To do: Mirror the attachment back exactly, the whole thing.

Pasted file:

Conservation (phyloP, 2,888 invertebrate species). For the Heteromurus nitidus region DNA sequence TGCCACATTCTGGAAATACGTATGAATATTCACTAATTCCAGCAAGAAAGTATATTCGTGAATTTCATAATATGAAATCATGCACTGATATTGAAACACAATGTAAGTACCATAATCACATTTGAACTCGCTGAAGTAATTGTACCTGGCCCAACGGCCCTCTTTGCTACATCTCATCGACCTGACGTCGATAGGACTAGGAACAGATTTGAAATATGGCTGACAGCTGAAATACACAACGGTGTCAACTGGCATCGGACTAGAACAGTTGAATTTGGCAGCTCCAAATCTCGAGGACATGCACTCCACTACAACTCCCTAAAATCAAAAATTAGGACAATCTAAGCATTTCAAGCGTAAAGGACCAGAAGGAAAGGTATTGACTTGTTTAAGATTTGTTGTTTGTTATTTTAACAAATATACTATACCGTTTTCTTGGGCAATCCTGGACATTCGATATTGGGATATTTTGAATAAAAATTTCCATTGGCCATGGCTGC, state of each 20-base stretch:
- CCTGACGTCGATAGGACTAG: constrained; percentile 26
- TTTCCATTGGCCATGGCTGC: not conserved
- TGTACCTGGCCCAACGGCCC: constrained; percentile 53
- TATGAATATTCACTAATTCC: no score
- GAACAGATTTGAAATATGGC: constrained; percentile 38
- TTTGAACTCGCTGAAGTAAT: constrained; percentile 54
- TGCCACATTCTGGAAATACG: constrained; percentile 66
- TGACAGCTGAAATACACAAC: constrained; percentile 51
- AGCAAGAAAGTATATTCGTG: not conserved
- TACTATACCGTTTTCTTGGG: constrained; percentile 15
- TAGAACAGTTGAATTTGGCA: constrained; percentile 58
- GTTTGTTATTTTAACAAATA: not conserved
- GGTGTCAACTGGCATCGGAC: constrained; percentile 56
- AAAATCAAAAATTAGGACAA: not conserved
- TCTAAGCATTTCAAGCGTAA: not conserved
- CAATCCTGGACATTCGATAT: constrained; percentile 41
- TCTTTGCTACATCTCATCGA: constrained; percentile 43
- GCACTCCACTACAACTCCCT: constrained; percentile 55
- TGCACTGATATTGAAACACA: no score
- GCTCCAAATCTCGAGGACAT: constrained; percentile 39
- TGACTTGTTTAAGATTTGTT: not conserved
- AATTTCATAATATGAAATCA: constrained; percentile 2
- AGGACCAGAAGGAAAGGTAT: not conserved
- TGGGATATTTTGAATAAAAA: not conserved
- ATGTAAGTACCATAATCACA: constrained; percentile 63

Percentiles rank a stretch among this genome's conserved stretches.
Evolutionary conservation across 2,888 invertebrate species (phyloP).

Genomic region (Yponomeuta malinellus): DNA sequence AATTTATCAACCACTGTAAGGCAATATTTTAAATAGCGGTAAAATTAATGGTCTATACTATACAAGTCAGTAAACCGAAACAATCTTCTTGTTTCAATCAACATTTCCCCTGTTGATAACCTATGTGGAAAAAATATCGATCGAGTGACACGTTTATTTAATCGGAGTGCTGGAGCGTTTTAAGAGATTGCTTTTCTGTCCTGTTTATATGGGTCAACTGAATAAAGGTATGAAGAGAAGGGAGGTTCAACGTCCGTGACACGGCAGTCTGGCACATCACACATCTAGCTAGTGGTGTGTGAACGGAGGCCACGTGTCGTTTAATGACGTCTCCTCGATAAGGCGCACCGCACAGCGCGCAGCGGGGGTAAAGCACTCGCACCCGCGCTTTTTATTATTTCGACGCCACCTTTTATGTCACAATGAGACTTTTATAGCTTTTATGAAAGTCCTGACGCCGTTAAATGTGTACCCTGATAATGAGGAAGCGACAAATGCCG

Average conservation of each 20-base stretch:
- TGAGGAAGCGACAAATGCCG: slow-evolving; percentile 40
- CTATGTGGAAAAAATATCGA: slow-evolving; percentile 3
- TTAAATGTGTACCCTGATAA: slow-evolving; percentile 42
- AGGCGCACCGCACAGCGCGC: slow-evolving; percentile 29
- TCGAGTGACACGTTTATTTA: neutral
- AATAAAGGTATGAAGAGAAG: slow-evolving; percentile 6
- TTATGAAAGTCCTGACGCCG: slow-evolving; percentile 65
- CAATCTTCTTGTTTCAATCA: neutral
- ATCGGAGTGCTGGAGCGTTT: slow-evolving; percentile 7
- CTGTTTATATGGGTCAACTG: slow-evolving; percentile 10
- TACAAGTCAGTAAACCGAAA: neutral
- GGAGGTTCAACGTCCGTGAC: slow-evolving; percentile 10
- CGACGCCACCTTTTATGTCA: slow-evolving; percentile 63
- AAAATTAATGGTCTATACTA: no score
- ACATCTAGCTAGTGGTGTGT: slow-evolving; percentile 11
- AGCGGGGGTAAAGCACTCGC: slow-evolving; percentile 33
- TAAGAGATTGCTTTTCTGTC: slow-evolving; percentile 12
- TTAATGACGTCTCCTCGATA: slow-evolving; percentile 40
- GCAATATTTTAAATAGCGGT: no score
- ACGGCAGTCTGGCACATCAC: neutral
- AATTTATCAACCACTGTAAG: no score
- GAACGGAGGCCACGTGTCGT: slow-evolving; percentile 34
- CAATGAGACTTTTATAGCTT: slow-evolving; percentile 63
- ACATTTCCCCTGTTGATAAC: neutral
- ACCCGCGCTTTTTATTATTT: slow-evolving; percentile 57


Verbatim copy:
Conservation (phyloP, 2,888 invertebrate species). For the Heteromurus nitidus region DNA sequence TGCCACATTCTGGAAATACGTATGAATATTCACTAATTCCAGCAAGAAAGTATATTCGTGAATTTCATAATATGAAATCATGCACTGATATTGAAACACAATGTAAGTACCATAATCACATTTGAACTCGCTGAAGTAATTGTACCTGGCCCAACGGCCCTCTTTGCTACATCTCATCGACCTGACGTCGATAGGACTAGGAACAGATTTGAAATATGGCTGACAGCTGAAATACACAACGGTGTCAACTGGCATCGGACTAGAACAGTTGAATTTGGCAGCTCCAAATCTCGAGGACATGCACTCCACTACAACTCCCTAAAATCAAAAATTAGGACAATCTAAGCATTTCAAGCGTAAAGGACCAGAAGGAAAGGTATTGACTTGTTTAAGATTTGTTGTTTGTTATTTTAACAAATATACTATACCGTTTTCTTGGGCAATCCTGGACATTCGATATTGGGATATTTTGAATAAAAATTTCCATTGGCCATGGCTGC, state of each 20-base stretch:
- CCTGACGTCGATAGGACTAG: constrained; percentile 26
- TTTCCATTGGCCATGGCTGC: not conserved
- TGTACCTGGCCCAACGGCCC: constrained; percentile 53
- TATGAATATTCACTAATTCC: no score
- GAACAGATTTGAAATATGGC: constrained; percentile 38
- TTTGAACTCGCTGAAGTAAT: constrained; percentile 54
- TGCCACATTCTGGAAATACG: constrained; percentile 66
- TGACAGCTGAAATACACAAC: constrained; percentile 51
- AGCAAGAAAGTATATTCGTG: not conserved
- TACTATACCGTTTTCTTGGG: constrained; percentile 15
- TAGAACAGTTGAATTTGGCA: constrained; percentile 58
- GTTTGTTATTTTAACAAATA: not conserved
- GGTGTCAACTGGCATCGGAC: constrained; percentile 56
- AAAATCAAAAATTAGGACAA: not conserved
- TCTAAGCATTTCAAGCGTAA: not conserved
- CAATCCTGGACATTCGATAT: constrained; percentile 41
- TCTTTGCTACATCTCATCGA: constrained; percentile 43
- GCACTCCACTACAACTCCCT: constrained; percentile 55
- TGCACTGATATTGAAACACA: no score
- GCTCCAAATCTCGAGGACAT: constrained; percentile 39
- TGACTTGTTTAAGATTTGTT: not conserved
- AATTTCATAATATGAAATCA: constrained; percentile 2
- AGGACCAGAAGGAAAGGTAT: not conserved
- TGGGATATTTTGAATAAAAA: not conserved
- ATGTAAGTACCATAATCACA: constrained; percentile 63

Percentiles rank a stretch among this genome's conserved stretches.
Evolutionary conservation across 2,888 invertebrate species (phyloP).

Genomic region (Yponomeuta malinellus): DNA sequence AATTTATCAACCACTGTAAGGCAATATTTTAAATAGCGGTAAAATTAATGGTCTATACTATACAAGTCAGTAAACCGAAACAATCTTCTTGTTTCAATCAACATTTCCCCTGTTGATAACCTATGTGGAAAAAATATCGATCGAGTGACACGTTTATTTAATCGGAGTGCTGGAGCGTTTTAAGAGATTGCTTTTCTGTCCTGTTTATATGGGTCAACTGAATAAAGGTATGAAGAGAAGGGAGGTTCAACGTCCGTGACACGGCAGTCTGGCACATCACACATCTAGCTAGTGGTGTGTGAACGGAGGCCACGTGTCGTTTAATGACGTCTCCTCGATAAGGCGCACCGCACAGCGCGCAGCGGGGGTAAAGCACTCGCACCCGCGCTTTTTATTATTTCGACGCCACCTTTTATGTCACAATGAGACTTTTATAGCTTTTATGAAAGTCCTGACGCCGTTAAATGTGTACCCTGATAATGAGGAAGCGACAAATGCCG

Average conservation of each 20-base stretch:
- TGAGGAAGCGACAAATGCCG: slow-evolving; percentile 40
- CTATGTGGAAAAAATATCGA: slow-evolving; percentile 3
- TTAAATGTGTACCCTGATAA: slow-evolving; percentile 42
- AGGCGCACCGCACAGCGCGC: slow-evolving; percentile 29
- TCGAGTGACACGTTTATTTA: neutral
- AATAAAGGTATGAAGAGAAG: slow-evolving; percentile 6
- TTATGAAAGTCCTGACGCCG: slow-evolving; percentile 65
- CAATCTTCTTGTTTCAATCA: neutral
- ATCGGAGTGCTGGAGCGTTT: slow-evolving; percentile 7
- CTGTTTATATGGGTCAACTG: slow-evolving; percentile 10
- TACAAGTCAGTAAACCGAAA: neutral
- GGAGGTTCAACGTCCGTGAC: slow-evolving; percentile 10
- CGACGCCACCTTTTATGTCA: slow-evolving; percentile 63
- AAAATTAATGGTCTATACTA: no score
- ACATCTAGCTAGTGGTGTGT: slow-evolving; percentile 11
- AGCGGGGGTAAAGCACTCGC: slow-evolving; percentile 33
- TAAGAGATTGCTTTTCTGTC: slow-evolving; percentile 12
- TTAATGACGTCTCCTCGATA: slow-evolving; percentile 40
- GCAATATTTTAAATAGCGGT: no score
- ACGGCAGTCTGGCACATCAC: neutral
- AATTTATCAACCACTGTAAG: no score
- GAACGGAGGCCACGTGTCGT: slow-evolving; percentile 34
- CAATGAGACTTTTATAGCTT: slow-evolving; percentile 63
- ACATTTCCCCTGTTGATAAC: neutral
- ACCCGCGCTTTTTATTATTT: slow-evolving; percentile 57